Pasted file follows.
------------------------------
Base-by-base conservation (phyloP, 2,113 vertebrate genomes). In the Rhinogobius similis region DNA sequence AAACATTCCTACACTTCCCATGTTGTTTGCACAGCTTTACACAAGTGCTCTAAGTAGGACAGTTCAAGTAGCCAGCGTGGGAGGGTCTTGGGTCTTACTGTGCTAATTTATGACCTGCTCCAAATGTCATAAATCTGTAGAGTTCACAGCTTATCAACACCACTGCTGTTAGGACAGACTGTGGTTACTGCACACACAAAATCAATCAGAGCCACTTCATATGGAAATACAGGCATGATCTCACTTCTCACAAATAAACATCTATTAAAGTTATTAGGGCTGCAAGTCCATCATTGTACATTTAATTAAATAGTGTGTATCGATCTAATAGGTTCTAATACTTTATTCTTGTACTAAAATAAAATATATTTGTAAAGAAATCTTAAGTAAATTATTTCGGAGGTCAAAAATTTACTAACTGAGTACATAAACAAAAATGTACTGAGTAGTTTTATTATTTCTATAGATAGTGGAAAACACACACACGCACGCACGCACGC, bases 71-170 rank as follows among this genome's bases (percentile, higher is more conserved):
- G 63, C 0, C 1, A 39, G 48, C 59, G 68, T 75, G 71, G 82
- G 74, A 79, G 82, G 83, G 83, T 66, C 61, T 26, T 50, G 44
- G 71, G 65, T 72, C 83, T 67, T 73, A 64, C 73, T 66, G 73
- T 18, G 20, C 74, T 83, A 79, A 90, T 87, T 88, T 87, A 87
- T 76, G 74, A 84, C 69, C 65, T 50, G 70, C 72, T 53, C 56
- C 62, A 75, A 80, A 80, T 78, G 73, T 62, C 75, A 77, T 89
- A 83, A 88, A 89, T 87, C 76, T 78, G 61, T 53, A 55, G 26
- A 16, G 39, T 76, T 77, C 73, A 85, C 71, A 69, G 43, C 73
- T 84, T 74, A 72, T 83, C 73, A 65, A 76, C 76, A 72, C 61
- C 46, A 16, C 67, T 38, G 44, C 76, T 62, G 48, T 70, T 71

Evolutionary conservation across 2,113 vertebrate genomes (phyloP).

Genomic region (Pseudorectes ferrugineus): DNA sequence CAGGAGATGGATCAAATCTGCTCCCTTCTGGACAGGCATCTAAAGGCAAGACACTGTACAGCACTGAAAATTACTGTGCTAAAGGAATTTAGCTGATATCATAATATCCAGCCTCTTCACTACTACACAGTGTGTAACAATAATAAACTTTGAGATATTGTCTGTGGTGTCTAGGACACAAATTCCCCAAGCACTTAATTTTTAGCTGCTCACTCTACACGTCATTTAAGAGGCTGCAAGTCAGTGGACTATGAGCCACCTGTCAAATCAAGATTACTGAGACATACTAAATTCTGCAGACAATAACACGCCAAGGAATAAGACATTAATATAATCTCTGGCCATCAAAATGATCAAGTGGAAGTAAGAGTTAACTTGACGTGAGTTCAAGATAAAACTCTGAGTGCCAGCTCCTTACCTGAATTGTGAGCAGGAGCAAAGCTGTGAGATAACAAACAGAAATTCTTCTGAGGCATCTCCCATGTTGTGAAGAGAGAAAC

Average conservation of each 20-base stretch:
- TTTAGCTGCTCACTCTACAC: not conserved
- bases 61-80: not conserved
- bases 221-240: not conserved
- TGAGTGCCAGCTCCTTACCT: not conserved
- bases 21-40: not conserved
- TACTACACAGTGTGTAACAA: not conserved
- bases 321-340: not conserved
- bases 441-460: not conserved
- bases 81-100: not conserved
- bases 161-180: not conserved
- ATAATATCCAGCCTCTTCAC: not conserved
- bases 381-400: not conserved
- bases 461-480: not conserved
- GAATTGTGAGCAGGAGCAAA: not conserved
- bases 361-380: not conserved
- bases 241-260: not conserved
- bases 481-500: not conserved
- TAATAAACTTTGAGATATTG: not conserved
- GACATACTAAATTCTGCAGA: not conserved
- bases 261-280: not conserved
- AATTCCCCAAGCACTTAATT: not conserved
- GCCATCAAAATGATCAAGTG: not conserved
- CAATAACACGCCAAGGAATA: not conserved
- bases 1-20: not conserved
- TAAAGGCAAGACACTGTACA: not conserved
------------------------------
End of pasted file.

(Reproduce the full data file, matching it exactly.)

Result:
Base-by-base conservation (phyloP, 2,113 vertebrate genomes). In the Rhinogobius similis region DNA sequence AAACATTCCTACACTTCCCATGTTGTTTGCACAGCTTTACACAAGTGCTCTAAGTAGGACAGTTCAAGTAGCCAGCGTGGGAGGGTCTTGGGTCTTACTGTGCTAATTTATGACCTGCTCCAAATGTCATAAATCTGTAGAGTTCACAGCTTATCAACACCACTGCTGTTAGGACAGACTGTGGTTACTGCACACACAAAATCAATCAGAGCCACTTCATATGGAAATACAGGCATGATCTCACTTCTCACAAATAAACATCTATTAAAGTTATTAGGGCTGCAAGTCCATCATTGTACATTTAATTAAATAGTGTGTATCGATCTAATAGGTTCTAATACTTTATTCTTGTACTAAAATAAAATATATTTGTAAAGAAATCTTAAGTAAATTATTTCGGAGGTCAAAAATTTACTAACTGAGTACATAAACAAAAATGTACTGAGTAGTTTTATTATTTCTATAGATAGTGGAAAACACACACACGCACGCACGCACGC, bases 71-170 rank as follows among this genome's bases (percentile, higher is more conserved):
- G 63, C 0, C 1, A 39, G 48, C 59, G 68, T 75, G 71, G 82
- G 74, A 79, G 82, G 83, G 83, T 66, C 61, T 26, T 50, G 44
- G 71, G 65, T 72, C 83, T 67, T 73, A 64, C 73, T 66, G 73
- T 18, G 20, C 74, T 83, A 79, A 90, T 87, T 88, T 87, A 87
- T 76, G 74, A 84, C 69, C 65, T 50, G 70, C 72, T 53, C 56
- C 62, A 75, A 80, A 80, T 78, G 73, T 62, C 75, A 77, T 89
- A 83, A 88, A 89, T 87, C 76, T 78, G 61, T 53, A 55, G 26
- A 16, G 39, T 76, T 77, C 73, A 85, C 71, A 69, G 43, C 73
- T 84, T 74, A 72, T 83, C 73, A 65, A 76, C 76, A 72, C 61
- C 46, A 16, C 67, T 38, G 44, C 76, T 62, G 48, T 70, T 71

Evolutionary conservation across 2,113 vertebrate genomes (phyloP).

Genomic region (Pseudorectes ferrugineus): DNA sequence CAGGAGATGGATCAAATCTGCTCCCTTCTGGACAGGCATCTAAAGGCAAGACACTGTACAGCACTGAAAATTACTGTGCTAAAGGAATTTAGCTGATATCATAATATCCAGCCTCTTCACTACTACACAGTGTGTAACAATAATAAACTTTGAGATATTGTCTGTGGTGTCTAGGACACAAATTCCCCAAGCACTTAATTTTTAGCTGCTCACTCTACACGTCATTTAAGAGGCTGCAAGTCAGTGGACTATGAGCCACCTGTCAAATCAAGATTACTGAGACATACTAAATTCTGCAGACAATAACACGCCAAGGAATAAGACATTAATATAATCTCTGGCCATCAAAATGATCAAGTGGAAGTAAGAGTTAACTTGACGTGAGTTCAAGATAAAACTCTGAGTGCCAGCTCCTTACCTGAATTGTGAGCAGGAGCAAAGCTGTGAGATAACAAACAGAAATTCTTCTGAGGCATCTCCCATGTTGTGAAGAGAGAAAC

Average conservation of each 20-base stretch:
- TTTAGCTGCTCACTCTACAC: not conserved
- bases 61-80: not conserved
- bases 221-240: not conserved
- TGAGTGCCAGCTCCTTACCT: not conserved
- bases 21-40: not conserved
- TACTACACAGTGTGTAACAA: not conserved
- bases 321-340: not conserved
- bases 441-460: not conserved
- bases 81-100: not conserved
- bases 161-180: not conserved
- ATAATATCCAGCCTCTTCAC: not conserved
- bases 381-400: not conserved
- bases 461-480: not conserved
- GAATTGTGAGCAGGAGCAAA: not conserved
- bases 361-380: not conserved
- bases 241-260: not conserved
- bases 481-500: not conserved
- TAATAAACTTTGAGATATTG: not conserved
- GACATACTAAATTCTGCAGA: not conserved
- bases 261-280: not conserved
- AATTCCCCAAGCACTTAATT: not conserved
- GCCATCAAAATGATCAAGTG: not conserved
- CAATAACACGCCAAGGAATA: not conserved
- bases 1-20: not conserved
- TAAAGGCAAGACACTGTACA: not conserved